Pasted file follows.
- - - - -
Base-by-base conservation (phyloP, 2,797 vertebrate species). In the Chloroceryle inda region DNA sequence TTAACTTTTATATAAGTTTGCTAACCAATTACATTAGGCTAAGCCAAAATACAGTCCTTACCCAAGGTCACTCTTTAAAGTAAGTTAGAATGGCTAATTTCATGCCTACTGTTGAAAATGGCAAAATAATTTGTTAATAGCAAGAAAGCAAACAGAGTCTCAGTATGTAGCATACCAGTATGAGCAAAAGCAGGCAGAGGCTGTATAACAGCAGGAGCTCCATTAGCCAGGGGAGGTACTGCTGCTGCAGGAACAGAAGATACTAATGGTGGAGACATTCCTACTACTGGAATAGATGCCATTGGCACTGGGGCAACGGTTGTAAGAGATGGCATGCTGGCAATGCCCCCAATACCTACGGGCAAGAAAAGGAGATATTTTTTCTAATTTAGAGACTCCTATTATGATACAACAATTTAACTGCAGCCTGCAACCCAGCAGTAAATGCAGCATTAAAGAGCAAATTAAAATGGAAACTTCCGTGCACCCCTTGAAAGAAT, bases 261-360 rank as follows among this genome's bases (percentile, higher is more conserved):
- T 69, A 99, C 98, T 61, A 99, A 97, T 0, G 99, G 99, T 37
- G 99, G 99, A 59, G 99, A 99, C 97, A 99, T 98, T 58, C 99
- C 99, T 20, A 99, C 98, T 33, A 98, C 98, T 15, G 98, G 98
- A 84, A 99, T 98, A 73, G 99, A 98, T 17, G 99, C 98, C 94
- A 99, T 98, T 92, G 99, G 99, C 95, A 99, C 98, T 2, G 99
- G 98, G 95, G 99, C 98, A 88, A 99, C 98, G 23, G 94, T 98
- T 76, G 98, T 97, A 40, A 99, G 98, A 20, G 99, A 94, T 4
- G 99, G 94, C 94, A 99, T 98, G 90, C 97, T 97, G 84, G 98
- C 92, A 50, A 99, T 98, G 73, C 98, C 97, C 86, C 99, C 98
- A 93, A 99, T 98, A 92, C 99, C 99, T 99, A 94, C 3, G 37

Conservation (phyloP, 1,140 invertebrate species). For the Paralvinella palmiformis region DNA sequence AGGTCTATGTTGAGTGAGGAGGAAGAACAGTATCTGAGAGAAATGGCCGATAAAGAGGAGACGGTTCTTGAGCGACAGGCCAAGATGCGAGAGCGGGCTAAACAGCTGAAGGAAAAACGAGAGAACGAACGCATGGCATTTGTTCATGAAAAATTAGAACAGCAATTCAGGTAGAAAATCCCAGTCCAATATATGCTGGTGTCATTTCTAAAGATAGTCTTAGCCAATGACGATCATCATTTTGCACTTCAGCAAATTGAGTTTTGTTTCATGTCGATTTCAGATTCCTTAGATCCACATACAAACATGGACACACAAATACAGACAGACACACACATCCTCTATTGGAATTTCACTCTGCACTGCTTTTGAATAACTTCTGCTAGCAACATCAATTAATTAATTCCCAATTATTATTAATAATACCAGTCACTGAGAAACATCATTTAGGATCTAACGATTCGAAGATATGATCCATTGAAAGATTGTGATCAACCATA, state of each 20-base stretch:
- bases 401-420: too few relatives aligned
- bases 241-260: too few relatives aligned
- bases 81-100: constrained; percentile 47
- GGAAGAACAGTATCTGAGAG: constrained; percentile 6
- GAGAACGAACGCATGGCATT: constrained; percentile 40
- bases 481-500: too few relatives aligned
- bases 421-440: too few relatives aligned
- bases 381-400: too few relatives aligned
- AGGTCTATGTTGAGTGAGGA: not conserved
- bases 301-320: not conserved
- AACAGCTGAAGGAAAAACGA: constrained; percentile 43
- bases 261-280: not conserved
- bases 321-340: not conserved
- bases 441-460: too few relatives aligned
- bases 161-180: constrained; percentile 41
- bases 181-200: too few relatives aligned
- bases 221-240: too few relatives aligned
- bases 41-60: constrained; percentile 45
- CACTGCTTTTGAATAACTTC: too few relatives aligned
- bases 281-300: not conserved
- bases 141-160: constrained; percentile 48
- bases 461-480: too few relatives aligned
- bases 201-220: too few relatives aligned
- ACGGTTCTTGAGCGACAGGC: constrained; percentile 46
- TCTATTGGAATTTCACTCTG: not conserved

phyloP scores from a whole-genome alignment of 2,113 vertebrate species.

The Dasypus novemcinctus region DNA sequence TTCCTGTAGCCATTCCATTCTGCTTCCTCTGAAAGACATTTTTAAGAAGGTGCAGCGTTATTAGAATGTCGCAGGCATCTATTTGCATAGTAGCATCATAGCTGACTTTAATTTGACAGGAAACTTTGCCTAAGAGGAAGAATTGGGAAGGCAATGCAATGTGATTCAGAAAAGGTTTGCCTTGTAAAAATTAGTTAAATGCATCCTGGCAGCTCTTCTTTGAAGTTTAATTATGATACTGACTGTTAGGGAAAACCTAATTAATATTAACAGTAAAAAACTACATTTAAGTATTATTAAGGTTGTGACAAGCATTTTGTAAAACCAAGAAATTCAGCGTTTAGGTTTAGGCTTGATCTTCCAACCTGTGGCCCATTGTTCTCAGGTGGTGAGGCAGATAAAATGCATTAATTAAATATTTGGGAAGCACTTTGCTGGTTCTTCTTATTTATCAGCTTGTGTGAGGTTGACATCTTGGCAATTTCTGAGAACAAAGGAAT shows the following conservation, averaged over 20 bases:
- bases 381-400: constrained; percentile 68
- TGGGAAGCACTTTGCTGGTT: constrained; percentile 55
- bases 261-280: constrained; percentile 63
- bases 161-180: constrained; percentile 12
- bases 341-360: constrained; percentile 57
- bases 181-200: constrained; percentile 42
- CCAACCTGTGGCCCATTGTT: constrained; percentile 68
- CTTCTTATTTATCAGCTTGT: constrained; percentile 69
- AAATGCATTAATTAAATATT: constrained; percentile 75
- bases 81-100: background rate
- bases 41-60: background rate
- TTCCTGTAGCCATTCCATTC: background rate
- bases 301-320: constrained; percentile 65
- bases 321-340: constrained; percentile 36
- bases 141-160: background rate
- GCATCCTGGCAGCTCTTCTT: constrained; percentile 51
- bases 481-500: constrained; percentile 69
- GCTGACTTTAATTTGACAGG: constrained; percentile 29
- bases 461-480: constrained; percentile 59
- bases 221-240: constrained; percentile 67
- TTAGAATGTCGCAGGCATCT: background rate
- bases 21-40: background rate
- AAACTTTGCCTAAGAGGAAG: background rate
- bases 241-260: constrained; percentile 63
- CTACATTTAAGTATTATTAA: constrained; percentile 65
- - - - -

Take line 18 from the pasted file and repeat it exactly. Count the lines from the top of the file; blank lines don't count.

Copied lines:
- bases 481-500: too few relatives aligned